COMPASSION FATIGUE SYNDROME

compassion-fatigue

WHAT IS IT?

Compassion Fatigue is the emotional state of the helping person/ care worker that becomes affected. 

On a day to day basis and over time, it can become a struggle to function in a care giving environment which constantly presents challenges of all kinds …emotional, physical & personal.

We use empathy and open our hearts and feelings to others, and can be affected by what they are experiencing.

Over time , it can reach a point where the emotional fatigue affects our ability to be compassionate in all areas of our lives both personal and professional.

are-you-experiencing-any-of-theseSYMPTOMS TO LOOK OUT FOR.

  • Excessive blaming
  •  Bottled up emotions
  • • Isolation from others
  • • Receives an unusual amount of complaints from others
  • • Voices excessive complaints about administrative functions
  • • Substance abuse used to mask feelings
  • • Compulsive behaviors such as overspending, overeating, gambling, sexual addictions
  • • Poor self-care (i.e., hygiene, appearance)
  • • Legal problems, indebtedness
  • • Reoccurrence of nightmares and flashbacks to a traumatic event
  • • Chronic physical ailments such as gastrointestinal problems and recurrent colds
  • • Apathy, sad, no longer finding activities pleasurable
  • • Difficulty concentrating
  • • Mentally and physically tired
  • • Preoccupied
  • • In denial about problems

They could be indicative of compassion fatigue. Similar to a burn out.

Become more aware of how you are feeling or reacting to everyday tasks. Are they becoming a struggle?

Be kind to yourself and quietly take note.

 

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AFFECTS WITHIN THE WORKPLACE.

• High absenteeism

• Constant changes in co-workers relationships

• Inability for teams to work well together

• Desire among staff members to break company rules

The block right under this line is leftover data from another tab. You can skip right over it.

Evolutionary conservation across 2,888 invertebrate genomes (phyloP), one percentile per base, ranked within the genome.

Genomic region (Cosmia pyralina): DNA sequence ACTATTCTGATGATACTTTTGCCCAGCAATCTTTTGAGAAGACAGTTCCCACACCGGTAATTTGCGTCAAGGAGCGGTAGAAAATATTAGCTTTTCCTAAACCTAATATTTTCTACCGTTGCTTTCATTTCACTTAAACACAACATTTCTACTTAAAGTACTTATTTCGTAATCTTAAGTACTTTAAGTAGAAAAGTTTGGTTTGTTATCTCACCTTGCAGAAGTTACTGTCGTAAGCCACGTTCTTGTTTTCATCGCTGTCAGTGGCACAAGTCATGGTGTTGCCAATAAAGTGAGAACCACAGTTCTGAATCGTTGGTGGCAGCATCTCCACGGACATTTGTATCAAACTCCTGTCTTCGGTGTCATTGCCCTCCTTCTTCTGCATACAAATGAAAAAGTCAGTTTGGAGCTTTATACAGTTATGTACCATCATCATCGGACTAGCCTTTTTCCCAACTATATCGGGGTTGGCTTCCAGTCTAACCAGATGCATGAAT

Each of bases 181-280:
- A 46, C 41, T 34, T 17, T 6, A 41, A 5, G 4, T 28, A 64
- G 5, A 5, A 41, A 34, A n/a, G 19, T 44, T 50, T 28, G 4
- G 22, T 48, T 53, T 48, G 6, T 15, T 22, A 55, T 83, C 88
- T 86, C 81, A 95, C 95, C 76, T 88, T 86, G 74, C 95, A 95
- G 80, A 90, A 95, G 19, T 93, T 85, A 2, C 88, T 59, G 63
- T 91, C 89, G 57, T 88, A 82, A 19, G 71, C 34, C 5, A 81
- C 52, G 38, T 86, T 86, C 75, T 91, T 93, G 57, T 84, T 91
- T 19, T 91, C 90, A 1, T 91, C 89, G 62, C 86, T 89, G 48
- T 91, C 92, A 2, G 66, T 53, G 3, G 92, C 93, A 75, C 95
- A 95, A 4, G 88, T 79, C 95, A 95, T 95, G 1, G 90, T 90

• Outbreaks of aggressive behaviors among staff

• Inability of staff to complete assignments and tasks

• Inability of staff to respect and meet deadlines

• Lack of flexibility among staff members

Negativism towards management

Strong reluctance toward change

• Inability of staff to believe improvement is possible

• Lack of a vision for the future.

2How often do people take time to understand how their jobs are affecting them emotionally?

It does happen, and if you feel any of the above is far too familiar with how you may be feeling, there is a way through. It may not be a quick fix but it is a start…and take your time.

Here is a bit of encouragement towards those first steps.

We all have our own way of working through the tough times. Just allow yourself time to do it.

• Be kind to yourself.

• Enhance your awareness with education.

• Accept where you are on your path at all times.

• Understand that those close to you may not be there when you need them most.

• Exchange information and feelings with people who can validate you.

• Listen to others who are suffering.

• Clarify your personal boundaries. What works for you; what doesn’t.

• Express your needs verbally.

• Take positive action to change your environment.

Things will begin to ease, be kind to yourself.

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